Have You Heard? is where the Pod Bible team meet the people behind the podcasts you may not have heard of yet. Today we’re profiling a brand new food podcast with a twist. Bitter/Sweet is a beautiful podcast that explores food alongside mini memoir introductions. We spoke to host Natasha…
Tell us who you are and what your podcast is about – give us you elevator pitch!
Bitter/Sweet, is a six part podcast series, which explores how food connects us to our deepest memories. I introduce each episode with a personal story of my own before inviting the guests to share a profound moment in their lives, involving an evocative meal and share why it was so meaningful for them. They take us on an intimate journey into the fusion of flavours and layers of aroma, taste and texture that embrace that memory and brings their story alive. In one episode, restaurateur Jeremy King talks about how the generosity of an unexpected meal in France over 40 years ago had a profound effect on his life. In another episode, creative director Anna Burns recalls how a spicy bowl of noodles helped her to gain control over her life when she was a lost teenager in Cambodia.
Why did you decide to start podcasting in the first place?
I was excited by the medium, how intimate and immersive it could be and was inspired to create a podcast because of that. I was meeting people that I wanted to interview and this seemed like the ideal format for those conversations. I was also drawn to the idea that it could enable me to create something that represented how I saw and experienced the world, something that was unique to me.
This such a personal project, did having a team around you help bring the podcast together or was is difficult to share the work because of the personal connection?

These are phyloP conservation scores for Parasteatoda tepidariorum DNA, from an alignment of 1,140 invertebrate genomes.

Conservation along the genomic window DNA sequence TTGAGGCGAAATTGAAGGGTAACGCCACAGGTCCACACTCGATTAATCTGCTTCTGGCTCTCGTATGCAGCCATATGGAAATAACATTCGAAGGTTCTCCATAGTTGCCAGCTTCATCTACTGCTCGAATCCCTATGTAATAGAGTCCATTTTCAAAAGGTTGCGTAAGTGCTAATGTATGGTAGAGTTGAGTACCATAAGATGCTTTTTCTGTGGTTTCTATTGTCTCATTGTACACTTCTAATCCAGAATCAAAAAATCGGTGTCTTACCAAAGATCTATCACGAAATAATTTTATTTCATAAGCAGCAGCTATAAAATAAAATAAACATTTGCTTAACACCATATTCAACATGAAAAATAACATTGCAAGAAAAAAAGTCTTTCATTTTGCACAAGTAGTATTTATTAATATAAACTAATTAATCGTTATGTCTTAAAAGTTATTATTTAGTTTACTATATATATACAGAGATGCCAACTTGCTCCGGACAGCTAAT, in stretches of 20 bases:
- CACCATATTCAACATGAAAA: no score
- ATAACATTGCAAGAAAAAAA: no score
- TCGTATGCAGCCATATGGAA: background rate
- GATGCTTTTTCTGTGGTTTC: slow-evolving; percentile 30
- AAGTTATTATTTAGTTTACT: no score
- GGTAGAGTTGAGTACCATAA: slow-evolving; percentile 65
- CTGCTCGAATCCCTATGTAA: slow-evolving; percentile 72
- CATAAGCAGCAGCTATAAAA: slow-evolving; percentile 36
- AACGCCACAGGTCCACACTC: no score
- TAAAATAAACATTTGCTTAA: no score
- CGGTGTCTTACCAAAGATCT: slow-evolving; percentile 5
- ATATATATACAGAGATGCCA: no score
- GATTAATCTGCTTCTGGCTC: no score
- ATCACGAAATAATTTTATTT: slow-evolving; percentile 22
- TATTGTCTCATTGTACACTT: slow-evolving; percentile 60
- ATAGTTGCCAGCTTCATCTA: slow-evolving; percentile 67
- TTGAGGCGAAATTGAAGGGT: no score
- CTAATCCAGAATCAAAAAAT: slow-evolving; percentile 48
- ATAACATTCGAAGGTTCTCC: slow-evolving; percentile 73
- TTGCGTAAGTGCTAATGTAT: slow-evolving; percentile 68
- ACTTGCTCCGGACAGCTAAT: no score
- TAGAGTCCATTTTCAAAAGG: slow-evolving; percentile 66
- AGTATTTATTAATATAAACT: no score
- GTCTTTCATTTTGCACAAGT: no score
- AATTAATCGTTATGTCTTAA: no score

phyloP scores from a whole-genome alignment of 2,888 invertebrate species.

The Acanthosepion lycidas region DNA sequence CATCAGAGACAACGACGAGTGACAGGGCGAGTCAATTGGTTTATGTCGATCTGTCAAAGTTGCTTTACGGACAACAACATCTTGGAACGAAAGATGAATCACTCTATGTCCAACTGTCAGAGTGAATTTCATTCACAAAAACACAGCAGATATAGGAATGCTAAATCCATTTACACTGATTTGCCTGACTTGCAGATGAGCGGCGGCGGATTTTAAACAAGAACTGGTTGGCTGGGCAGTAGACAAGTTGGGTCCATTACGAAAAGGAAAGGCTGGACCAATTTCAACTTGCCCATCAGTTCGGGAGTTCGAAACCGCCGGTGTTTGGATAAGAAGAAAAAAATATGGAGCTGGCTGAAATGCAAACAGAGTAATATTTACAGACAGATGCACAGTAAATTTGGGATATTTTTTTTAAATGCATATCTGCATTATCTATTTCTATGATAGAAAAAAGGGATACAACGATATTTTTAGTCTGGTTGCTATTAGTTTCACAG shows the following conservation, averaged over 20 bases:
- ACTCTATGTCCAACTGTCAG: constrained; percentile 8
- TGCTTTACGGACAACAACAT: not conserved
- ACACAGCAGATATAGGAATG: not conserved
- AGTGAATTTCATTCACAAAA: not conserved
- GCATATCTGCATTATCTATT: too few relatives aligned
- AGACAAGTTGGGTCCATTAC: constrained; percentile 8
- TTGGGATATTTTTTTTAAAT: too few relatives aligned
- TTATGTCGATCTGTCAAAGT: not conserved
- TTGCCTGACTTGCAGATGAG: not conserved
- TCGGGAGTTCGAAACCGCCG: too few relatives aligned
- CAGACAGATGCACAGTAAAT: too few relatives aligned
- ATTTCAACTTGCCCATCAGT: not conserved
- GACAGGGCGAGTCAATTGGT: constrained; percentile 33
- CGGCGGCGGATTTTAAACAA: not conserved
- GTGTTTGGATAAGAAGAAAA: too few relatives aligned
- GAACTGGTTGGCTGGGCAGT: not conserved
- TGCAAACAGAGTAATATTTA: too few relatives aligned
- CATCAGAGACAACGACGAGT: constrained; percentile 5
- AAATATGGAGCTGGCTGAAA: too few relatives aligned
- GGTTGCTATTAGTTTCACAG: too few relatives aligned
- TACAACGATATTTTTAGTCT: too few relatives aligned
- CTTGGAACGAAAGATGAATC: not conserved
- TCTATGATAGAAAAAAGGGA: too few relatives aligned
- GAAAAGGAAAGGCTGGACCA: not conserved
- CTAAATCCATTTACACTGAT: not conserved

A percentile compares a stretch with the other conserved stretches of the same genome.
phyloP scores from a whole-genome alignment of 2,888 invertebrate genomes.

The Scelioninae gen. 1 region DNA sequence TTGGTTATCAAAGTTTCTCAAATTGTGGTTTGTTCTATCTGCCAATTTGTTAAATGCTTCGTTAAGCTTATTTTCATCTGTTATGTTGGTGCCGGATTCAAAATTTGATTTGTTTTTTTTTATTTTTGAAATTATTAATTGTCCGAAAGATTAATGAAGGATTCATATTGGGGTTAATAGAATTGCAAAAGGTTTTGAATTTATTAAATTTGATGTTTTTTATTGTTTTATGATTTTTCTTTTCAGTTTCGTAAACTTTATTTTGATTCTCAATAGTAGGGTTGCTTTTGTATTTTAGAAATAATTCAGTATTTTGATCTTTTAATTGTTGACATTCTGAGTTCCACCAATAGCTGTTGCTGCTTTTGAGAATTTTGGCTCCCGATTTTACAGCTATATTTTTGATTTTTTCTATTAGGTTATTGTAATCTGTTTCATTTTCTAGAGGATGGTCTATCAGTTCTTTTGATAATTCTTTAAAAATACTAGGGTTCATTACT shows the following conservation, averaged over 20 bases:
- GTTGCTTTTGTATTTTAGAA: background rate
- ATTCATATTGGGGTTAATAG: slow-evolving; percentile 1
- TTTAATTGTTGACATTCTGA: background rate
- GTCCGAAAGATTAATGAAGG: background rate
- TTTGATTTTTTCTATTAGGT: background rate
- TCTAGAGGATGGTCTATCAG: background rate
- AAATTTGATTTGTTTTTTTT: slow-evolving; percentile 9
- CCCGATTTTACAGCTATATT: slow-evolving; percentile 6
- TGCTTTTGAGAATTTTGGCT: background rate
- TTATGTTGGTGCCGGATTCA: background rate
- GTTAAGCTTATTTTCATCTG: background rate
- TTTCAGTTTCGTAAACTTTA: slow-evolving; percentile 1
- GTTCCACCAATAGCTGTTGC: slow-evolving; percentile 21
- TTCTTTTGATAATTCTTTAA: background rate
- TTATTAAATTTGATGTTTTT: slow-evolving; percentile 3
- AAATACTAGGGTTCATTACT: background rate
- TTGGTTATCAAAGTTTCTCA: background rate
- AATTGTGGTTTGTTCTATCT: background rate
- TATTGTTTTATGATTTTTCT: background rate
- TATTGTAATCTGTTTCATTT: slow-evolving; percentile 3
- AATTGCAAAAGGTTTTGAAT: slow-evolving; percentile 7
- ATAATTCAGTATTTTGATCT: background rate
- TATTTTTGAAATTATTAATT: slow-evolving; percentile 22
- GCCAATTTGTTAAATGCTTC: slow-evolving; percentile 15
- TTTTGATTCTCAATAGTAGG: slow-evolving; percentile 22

It was a balance of both, sometimes it was tense and other times joyful! I love learning and I was privileged to work with people who have taught me a great deal about the craft of audio storytelling. I didn’t start with the intention of producing the project, in fact I did not know what a producer was or what they did. I became more involved in the process because it felt right to understand and shape the stories that I was a guardian of. My guests had entrusted me with their stories, given me time and offering up their vulnerabilities, the very least I could do was treat them with care, attention and tenderness. In terms of my personal stories the driving force for me was creating a body of work that was authentic, an opportunity for me to speak my truth and share that in the hope that someone could connect to it, feel it!
Were there any podcasts that inspired you?
I listen to a lot of podcasts but I was pretty adamant about not listening to food podcasts and any personal memoir or grief centred podcasts to avoid being influenced by their style and approach. It was important to me that I could hear my voice and remain authentic throughout and be guided by my intuition. I wanted to discover my style and remain true to that. There was a Transom episode with Micha Euceph that impressed me because of its insights about personal story narration and the space that was created with Arwen Nicks.
The revered music podcast Song Exploder is an inspiration for the project because it is deeply interrogative, immersive and compelling. It is also focused on a single narrative.
Who’s your dream listener for the show?
Someone who is thoughtful, reflective, interested in going deeper and experiences the nuances of each episode. Someone who just enjoys and feels the episodes, that can be anyone!
This is essentially a branded podcast, how did you balance the brand with the storytelling?
The brand is a distillation of the things that excite me; food, emotions and memories, now more so than ever! So I view this project as a continuation of the brand but perhaps a more personal and intimate expression of Miller Libertine.